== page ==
Position: PhD Candidate
Current Institution: University of Washington
Abstract: Physiological Computing at Scale
Today’s smartphones have multiple wireless sensors, such as Wi-Fi and acoustic sensors, and processing power equal to that of a computer. These wireless sensors can be leveraged to enable novel applications, specifically in the field of medical diagnosis. Further, the ubiquity of these devices enables deployment at a larger scale, creating an impact in the quality of life. To this end, I developed and deployed two applications: 1) ApneaApp to diagnose sleep apnea, and 2) a system tht detects opioid overdose. Sleep apnea is a common medical disorder that occurs when breathing is disrupted during sleep. Today, diagnosing sleep apnea requires the polysomnography test which is an expensive and labor-intensive process. We designed ApneaApp which is the first contactless system that detects sleep apnea using just an off-the-shelf smartphone. It enables this by tracking the fine-grained breathing movements from multiple subjects without requiring any contact with the phone. We deployed the system with 37 real patients at Harborview sleep lab and demonstrated that ApneaApp can detect apnea events with a correlation >0.95 compared to Polysomnography. Our work was the Best Paper Nominee at Mobisys 2015 and was exclusively licensed by ResMed Inc. Fatal opioid overdose remains a public health epidemic in the United States. Each day, 115 Americans die from opioid overdose. Unlike many life-threatening medical emergencies, opioid toxicity is readily reversible. Thus, a fundamental challenge of fatal opioid overdose events is that victims die alone with no or insufficiently timely diagnosis and treatment. To help connect potential overdose victims with life-saving interventions, we developed algorithms for smartphones that unobtrusively recognize opioid overdose by its physiologic precursors. We deployed our system in an approved supervised injection facility (SIF) where users self-inject illicit opioids. Our system had 96 percent sensitivity and 97 percent specificity (n=206) for identifying opioid-induced central apnea, a key event commonly preceding fatal opioid overdose.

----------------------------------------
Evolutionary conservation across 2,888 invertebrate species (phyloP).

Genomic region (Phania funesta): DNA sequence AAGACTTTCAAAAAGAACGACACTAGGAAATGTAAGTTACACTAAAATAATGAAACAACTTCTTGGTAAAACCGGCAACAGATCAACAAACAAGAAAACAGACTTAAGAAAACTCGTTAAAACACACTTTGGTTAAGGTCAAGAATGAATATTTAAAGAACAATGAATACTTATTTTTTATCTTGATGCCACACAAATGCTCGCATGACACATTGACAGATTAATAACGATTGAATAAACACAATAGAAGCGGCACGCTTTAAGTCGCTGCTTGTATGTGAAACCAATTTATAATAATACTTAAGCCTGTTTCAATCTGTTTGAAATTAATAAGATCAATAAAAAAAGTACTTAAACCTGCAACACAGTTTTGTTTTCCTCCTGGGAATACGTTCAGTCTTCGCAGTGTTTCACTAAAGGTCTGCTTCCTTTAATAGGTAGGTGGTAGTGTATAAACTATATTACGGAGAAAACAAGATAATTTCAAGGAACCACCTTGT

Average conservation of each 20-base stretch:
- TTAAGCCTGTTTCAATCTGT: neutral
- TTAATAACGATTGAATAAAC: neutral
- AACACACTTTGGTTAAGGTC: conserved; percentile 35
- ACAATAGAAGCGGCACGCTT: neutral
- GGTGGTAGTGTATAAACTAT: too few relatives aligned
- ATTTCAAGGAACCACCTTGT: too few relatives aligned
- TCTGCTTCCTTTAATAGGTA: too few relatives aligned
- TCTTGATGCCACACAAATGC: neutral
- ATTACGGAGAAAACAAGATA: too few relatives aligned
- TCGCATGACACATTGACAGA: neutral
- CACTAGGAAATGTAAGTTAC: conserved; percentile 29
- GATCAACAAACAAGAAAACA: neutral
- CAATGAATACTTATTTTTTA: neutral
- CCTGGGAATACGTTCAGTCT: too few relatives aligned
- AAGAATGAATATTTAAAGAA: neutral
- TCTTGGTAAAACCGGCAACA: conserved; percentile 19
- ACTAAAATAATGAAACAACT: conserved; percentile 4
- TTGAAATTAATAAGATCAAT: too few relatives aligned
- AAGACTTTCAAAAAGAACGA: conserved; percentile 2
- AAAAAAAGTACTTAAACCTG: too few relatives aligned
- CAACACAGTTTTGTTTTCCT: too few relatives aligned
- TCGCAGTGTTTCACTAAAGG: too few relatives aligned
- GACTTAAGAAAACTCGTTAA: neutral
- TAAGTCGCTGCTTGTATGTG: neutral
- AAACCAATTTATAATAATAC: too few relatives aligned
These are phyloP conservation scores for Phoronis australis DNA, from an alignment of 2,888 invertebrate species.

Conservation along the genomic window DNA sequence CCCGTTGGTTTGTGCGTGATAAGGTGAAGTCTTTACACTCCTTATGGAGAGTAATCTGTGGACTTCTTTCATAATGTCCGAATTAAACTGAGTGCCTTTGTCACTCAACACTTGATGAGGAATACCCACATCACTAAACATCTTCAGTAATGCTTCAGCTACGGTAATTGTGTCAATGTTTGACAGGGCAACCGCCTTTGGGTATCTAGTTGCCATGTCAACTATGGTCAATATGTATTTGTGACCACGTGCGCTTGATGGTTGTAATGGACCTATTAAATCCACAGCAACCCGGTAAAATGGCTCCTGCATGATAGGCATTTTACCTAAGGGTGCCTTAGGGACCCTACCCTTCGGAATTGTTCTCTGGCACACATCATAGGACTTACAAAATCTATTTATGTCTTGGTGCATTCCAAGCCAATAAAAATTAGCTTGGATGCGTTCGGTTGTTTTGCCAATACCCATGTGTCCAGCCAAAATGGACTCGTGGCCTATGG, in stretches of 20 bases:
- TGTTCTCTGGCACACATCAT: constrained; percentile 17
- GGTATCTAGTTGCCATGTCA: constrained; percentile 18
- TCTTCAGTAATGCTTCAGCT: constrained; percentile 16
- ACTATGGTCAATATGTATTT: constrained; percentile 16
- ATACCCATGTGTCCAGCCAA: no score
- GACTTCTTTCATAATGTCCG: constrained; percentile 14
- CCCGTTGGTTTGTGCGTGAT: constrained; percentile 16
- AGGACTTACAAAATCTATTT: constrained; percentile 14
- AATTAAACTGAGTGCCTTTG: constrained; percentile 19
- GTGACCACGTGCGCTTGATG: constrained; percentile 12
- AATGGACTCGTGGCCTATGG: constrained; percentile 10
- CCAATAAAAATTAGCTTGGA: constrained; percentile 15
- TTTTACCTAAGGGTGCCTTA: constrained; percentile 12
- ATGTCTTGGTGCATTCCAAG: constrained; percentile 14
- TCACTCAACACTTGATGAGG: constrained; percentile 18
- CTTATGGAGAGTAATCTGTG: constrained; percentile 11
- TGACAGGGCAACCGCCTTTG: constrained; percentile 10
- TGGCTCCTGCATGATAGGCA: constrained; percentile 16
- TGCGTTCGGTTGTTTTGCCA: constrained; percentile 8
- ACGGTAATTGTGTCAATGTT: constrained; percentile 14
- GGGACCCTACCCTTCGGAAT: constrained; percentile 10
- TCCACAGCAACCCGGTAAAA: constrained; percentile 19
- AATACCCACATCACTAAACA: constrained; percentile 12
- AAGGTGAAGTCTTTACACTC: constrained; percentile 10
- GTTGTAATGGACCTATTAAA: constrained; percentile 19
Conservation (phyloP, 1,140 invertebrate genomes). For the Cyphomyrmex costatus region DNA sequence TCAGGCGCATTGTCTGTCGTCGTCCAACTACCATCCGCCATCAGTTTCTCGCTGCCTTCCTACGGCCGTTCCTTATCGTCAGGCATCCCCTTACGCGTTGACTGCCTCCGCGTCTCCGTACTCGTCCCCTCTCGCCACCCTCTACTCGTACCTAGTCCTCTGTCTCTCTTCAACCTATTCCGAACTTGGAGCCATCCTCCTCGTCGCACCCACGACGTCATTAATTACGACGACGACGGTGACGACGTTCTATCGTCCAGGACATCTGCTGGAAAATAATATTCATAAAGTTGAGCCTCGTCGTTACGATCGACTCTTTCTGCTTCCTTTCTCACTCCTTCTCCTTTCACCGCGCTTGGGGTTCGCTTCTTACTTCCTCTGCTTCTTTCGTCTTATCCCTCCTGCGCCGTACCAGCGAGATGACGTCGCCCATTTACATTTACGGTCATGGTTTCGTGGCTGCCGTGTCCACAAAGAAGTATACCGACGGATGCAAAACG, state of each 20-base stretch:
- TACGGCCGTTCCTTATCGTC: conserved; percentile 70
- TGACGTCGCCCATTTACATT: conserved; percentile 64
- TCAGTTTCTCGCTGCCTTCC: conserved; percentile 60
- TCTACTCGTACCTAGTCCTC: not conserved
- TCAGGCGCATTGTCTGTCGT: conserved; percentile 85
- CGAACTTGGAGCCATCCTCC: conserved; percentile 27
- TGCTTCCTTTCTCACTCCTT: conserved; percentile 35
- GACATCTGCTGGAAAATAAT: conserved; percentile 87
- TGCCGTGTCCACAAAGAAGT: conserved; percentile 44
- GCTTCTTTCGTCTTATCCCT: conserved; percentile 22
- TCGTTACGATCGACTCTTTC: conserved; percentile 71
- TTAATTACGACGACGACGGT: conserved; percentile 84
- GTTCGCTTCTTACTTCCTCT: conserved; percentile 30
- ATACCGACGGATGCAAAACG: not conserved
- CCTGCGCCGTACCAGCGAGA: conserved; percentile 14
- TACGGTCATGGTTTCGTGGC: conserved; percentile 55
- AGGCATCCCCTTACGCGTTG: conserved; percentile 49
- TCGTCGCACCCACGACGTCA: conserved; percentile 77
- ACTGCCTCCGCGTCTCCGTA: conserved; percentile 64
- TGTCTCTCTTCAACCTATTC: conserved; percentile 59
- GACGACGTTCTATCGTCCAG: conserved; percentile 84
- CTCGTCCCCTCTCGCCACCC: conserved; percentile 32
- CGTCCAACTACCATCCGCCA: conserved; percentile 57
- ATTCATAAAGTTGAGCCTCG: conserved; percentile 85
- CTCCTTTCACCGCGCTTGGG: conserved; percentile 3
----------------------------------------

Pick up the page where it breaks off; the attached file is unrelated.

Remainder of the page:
Rajalakshmi Nandakumar is a PhD candidate in the Paul G. Allen school of Computer Science and Engineering at University of Washington. She works in the Networks and Mobile Systems lab, advised by Professor Shyamnath Gollakota. Her research focuses on leveraging the ubiquity of smart devices with wireless sensors to enable and deploy novel applications that can improve quality of life. her research ‘ApneaApp’ was licensed by ResMed, a major sleep health company. She received the UW CoMotion Graduate student innovator for her work on ApneaApp. Previously, she was a research assistant in the Mobility Networks and Systems lab at Microsoft Research India.